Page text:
Father's Day is June 16

We all have those comfort dishes that are close to our heart, and transport us back to childhood when biting into whatever it may be. For me, a bowl of chicken udon from Gombei always makes me tear up with nostalgia.

Originally a little diner-style eatery in San Jose's Japantown, Gombei has been a Bay Area institution since the 80s. Always bustling during lunch, the Akabori's would walk in and were warmly welcomed by the staff. It was considered a treat to come here, so my brother and I were always on our best behavior.

Gombei served hiyayakko (cold tofu) and ohitashi (blanched spinach) swimming in a dashi soy sauce, and they always had specials like kaki fry (fried oysters) and sashimi teishoku (sashimi set). It was a real mom-and-pop joint, where everyone knew your name. We even knew the name of the bussers. (These days, you can't even call them "bussers". Ha).

At Gombei, I ordered the chicken udon. It would arrive steaming, and always the same way on a tray, with the bowl sitting on a bamboo mat. The savory sweet broth and run-of-the-mill udon noodles were topped with a oyako-don style mesh of egg, chicken and scallions. Perhaps it was here that I learned that there were different variations of making the same dish. Hideko never made udon this way! In my eyes, she couldn't make it this way -- this is what made Gombei's udon so special, and worth coming back for.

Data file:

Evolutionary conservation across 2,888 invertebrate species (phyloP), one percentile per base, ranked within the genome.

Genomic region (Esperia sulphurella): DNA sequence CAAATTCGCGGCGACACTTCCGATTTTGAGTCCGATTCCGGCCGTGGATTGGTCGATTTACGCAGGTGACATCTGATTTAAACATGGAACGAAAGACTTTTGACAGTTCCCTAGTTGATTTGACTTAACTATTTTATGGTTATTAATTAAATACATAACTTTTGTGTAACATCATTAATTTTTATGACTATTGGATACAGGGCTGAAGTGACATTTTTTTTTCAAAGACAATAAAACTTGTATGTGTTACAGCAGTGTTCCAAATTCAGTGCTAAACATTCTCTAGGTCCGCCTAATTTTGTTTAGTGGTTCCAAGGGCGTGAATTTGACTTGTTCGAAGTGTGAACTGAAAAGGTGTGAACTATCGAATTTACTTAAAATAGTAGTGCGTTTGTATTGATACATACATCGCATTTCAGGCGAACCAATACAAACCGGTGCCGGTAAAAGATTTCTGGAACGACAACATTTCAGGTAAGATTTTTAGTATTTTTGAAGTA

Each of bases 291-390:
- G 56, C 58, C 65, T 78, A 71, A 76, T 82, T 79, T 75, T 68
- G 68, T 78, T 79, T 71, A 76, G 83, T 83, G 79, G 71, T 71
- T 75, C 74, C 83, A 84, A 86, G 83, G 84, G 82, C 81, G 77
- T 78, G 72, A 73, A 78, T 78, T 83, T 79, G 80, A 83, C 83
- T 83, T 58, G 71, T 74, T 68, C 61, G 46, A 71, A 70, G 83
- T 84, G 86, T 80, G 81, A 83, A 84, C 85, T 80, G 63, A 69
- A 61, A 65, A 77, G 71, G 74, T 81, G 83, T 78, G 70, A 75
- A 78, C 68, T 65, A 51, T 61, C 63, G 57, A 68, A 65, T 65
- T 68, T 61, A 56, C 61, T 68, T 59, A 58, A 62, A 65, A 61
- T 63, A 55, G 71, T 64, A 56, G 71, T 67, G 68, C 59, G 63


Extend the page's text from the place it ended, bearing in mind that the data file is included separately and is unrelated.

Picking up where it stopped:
When I walked into one of their newer locations recently, I was pleasantly surprised that the chicken udon was just as I had remembered it. I hadn't been there in 10 years, but the dish is served exactly the same, and the recipe has not changed one bit. After one bite, I was indeed transported back to my childhood -- sitting on those plastic swivel chairs on the counter, my dad catching up with the owner, and me, waiting patiently for my chicken udon.